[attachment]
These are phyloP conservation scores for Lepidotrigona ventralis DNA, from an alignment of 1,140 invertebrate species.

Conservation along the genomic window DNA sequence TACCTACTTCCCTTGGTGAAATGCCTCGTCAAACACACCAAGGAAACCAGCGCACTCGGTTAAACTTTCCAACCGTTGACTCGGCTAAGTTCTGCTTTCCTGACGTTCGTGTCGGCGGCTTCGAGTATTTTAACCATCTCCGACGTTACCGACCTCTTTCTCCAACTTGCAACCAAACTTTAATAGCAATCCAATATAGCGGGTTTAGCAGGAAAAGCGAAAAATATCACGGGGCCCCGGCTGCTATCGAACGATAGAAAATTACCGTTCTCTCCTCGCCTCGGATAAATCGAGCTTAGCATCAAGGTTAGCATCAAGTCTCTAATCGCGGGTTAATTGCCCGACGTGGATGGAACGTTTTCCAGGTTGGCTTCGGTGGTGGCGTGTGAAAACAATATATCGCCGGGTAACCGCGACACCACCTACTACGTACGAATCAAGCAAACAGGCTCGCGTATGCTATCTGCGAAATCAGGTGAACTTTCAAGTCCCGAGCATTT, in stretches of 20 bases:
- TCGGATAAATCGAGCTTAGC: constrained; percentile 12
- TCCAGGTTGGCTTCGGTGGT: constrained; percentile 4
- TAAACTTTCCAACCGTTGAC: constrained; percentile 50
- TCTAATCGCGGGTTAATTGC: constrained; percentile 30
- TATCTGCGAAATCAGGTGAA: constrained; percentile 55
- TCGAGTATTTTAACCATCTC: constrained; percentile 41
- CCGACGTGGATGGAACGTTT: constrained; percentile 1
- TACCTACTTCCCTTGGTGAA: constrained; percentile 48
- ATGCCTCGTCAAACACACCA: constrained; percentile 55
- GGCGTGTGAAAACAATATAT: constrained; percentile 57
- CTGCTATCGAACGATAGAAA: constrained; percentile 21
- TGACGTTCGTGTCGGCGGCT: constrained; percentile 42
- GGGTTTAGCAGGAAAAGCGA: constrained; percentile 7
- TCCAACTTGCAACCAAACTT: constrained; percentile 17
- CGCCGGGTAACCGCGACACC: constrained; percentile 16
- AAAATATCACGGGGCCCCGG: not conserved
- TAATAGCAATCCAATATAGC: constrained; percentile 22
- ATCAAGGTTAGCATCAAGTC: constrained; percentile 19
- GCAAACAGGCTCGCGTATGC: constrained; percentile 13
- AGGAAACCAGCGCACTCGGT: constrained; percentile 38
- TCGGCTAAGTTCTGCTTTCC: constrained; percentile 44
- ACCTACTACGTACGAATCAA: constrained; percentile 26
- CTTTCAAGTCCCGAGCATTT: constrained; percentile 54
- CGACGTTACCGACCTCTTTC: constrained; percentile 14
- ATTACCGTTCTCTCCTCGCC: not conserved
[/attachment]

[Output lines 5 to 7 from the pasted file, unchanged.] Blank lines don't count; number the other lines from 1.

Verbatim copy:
- TAAACTTTCCAACCGTTGAC: constrained; percentile 50
- TCTAATCGCGGGTTAATTGC: constrained; percentile 30
- TATCTGCGAAATCAGGTGAA: constrained; percentile 55